Now to suppose that the several departments of the cosmical structure were special and independent creations, would involve no necesssity for concluding that there exists between them any necessary connection or dependence; but if these are regarded, as they should be, as so many successive developments of matter, having been created gradually in a progressive order, then it will be easy to appreciate the fact which really exists, that they are all united in one indissoluble chain of being. Hence, according to the evidence presented in the settled order of Nature and in the relation which subsists between its various departments, it will be wise to recognize in all surrounding creations the erection of one ascending scale, that reaches from the gross earth to the summit where Man is seated on his throne of power. How perfect, how harmonious, and how divine are all the arrangements of the Universal Temple ! Sweet breathings from the Soul of All, are diffused and expanded through every particle of the material world; and the power of the attraction which dwells therein, leads upward and forward the great multitude of living and unliving forms, in the direction of that end in the human body which corresponds with the beginning in the Eternal Soul. Creation is but one continued series of progressive developments, extending thus from the Divine Brain to the germ of the human being, and all the intermediate gradations in this series are so many necessary steps, without which the end could never be attained. In all that is below Man may be viewed the essential parts which were employed in the formation of his complete organism. Every thing manifests an aspiration to attain the position which he occupies, and all look up to him as the crowning work, in which the
outbreathing love, will, and wisdom of God have found their finite embodiment. And is there not here a key which will unlock the mysteries of creation? By understanding the principle of progressive development, and by comprehending the end toward which that development tends, may we not discern the law, the use and purpose of all existences? Yes. The true philosopher needs only this general basis, in order to descend into the vailed regions of the great Arcana, and unravel the secrets which have been long buried in its depths.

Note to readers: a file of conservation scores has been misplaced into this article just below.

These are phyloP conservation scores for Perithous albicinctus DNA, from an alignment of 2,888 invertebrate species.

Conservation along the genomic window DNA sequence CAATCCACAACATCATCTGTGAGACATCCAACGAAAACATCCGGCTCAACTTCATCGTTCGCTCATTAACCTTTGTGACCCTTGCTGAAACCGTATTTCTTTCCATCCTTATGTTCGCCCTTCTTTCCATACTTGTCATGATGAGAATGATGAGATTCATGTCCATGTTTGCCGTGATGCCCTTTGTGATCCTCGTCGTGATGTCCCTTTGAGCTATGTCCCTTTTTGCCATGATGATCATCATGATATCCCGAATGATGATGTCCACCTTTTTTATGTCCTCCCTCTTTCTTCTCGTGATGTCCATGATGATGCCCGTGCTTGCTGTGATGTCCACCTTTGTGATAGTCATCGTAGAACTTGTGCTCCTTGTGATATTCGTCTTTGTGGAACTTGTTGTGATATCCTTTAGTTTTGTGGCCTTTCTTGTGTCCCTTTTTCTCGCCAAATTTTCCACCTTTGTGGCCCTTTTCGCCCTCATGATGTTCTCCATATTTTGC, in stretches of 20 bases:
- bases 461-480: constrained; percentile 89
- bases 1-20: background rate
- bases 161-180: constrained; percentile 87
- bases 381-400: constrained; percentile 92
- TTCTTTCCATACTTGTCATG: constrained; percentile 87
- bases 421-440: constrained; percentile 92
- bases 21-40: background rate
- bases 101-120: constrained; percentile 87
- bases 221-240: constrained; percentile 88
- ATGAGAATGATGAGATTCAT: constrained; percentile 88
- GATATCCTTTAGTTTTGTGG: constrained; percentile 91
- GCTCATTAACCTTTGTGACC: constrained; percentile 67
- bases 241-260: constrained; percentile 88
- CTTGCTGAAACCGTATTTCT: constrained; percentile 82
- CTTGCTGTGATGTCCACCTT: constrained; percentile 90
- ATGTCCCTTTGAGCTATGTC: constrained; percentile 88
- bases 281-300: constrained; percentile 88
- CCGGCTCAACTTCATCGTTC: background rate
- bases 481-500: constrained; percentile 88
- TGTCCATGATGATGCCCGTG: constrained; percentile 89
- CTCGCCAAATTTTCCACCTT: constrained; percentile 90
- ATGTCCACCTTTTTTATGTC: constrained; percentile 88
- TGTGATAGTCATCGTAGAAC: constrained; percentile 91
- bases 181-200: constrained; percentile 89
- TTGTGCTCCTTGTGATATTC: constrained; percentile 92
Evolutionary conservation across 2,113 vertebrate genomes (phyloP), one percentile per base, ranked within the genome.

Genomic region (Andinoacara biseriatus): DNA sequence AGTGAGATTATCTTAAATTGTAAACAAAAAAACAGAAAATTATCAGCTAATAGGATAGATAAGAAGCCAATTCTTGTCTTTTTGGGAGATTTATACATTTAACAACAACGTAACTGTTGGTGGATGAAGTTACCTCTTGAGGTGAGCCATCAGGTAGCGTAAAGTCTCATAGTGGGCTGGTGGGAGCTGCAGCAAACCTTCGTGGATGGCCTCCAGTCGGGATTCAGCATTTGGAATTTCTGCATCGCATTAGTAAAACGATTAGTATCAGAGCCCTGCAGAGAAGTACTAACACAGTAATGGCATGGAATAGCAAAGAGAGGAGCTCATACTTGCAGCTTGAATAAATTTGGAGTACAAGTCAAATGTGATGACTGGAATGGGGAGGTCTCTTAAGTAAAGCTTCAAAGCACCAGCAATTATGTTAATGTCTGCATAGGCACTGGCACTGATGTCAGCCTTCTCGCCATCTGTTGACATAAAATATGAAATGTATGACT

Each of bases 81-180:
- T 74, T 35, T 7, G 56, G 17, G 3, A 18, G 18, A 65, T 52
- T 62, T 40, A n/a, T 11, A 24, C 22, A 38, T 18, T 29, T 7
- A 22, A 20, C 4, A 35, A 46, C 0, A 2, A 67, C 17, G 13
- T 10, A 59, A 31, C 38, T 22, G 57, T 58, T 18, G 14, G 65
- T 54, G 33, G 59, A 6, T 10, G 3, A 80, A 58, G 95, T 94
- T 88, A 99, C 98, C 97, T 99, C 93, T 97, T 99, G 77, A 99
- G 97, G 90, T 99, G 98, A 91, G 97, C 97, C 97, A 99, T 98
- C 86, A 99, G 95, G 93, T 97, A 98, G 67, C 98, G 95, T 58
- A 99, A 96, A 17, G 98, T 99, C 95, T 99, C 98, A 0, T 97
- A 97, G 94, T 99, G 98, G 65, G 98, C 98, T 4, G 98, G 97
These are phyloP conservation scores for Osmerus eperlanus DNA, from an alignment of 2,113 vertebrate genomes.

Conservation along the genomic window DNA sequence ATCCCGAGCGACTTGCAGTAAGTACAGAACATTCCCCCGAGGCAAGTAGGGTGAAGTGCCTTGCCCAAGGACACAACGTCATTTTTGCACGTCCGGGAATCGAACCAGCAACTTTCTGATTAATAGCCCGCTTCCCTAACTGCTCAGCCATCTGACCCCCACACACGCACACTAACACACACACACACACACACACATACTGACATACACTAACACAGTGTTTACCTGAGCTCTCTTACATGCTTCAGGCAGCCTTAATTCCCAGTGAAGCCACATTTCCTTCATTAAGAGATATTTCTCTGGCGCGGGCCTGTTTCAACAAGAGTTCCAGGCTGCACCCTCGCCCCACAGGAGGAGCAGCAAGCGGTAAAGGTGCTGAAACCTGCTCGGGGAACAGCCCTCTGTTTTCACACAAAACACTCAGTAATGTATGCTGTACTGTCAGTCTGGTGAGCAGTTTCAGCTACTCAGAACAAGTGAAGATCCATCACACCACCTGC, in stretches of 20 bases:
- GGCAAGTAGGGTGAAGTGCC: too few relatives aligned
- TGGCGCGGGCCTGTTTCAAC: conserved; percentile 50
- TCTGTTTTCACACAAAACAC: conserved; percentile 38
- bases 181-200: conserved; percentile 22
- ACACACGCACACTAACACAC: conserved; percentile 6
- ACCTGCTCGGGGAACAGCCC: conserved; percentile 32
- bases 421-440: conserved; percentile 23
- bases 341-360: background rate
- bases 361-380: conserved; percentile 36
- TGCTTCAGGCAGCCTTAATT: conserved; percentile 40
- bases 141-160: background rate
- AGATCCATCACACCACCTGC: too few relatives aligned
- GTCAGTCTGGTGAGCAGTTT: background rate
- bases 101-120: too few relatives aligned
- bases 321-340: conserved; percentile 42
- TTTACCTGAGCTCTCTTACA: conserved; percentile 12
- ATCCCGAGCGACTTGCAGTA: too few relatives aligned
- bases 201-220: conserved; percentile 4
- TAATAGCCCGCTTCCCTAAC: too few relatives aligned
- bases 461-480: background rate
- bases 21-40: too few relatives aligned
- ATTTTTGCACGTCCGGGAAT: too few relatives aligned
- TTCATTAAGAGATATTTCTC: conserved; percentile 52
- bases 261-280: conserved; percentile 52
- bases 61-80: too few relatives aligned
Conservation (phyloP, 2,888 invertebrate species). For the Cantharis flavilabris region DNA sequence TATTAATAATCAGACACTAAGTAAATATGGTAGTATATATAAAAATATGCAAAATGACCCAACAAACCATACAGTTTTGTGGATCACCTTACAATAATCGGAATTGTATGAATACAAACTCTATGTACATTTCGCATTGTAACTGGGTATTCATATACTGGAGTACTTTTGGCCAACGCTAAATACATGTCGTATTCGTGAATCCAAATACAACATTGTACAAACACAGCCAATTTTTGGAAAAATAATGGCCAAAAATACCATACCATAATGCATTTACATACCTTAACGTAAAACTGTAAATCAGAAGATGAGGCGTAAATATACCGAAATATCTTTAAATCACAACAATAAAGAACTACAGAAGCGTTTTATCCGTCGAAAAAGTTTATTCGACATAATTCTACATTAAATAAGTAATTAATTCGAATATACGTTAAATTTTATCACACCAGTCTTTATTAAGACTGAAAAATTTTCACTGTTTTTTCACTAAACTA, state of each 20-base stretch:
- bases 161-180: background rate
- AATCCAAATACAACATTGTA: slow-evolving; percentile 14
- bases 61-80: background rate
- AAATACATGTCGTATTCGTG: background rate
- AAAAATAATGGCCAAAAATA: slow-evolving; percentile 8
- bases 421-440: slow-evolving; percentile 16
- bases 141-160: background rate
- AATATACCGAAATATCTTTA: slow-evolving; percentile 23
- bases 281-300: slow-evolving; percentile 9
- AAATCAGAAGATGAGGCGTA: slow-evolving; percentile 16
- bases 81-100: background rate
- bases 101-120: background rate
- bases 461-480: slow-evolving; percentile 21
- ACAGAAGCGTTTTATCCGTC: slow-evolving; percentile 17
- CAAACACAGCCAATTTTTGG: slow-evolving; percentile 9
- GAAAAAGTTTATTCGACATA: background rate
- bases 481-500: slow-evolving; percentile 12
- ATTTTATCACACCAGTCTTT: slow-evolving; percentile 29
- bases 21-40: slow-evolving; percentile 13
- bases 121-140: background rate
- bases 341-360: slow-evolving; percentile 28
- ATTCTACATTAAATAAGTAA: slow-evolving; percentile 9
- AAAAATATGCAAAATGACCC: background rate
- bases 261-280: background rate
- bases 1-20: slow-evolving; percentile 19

In the light of such views, the philosophy of creation is disrobed of the mists and shadows of mythological theories, and stands forth in the beautiful sunlight of eternal Truth. The conclusions arrived at, though they are not consistent with the long-cherished opinions of theologians, are to be regarded as the legitimate results of a rational investigation into the principles and revelations of Nature. Reasoning from the existing effects which are every where apparent in the Universe, the mind is capable of taking an analogical, if not a direct view of the causes that were originally in operation. It is true that it can not comprehend all which is embraced in the stupendous work of God, since to do this would require a power equal to that of Omniscience itself. Indeed the subject embraces a field of thought which is illimitable in extent, and may never be entirely explored by the human mind. Yet moved by the inspiration which is ever flowing down from the spiritual heavens, the seeking soul may enjoy sublime and expanded contemplations in relation to the origin, constitution, and laws of the mighty structure of Creation, and attain to a perception of beautiful and exalted truths which are interwoven with the very elements of existing things. There is no more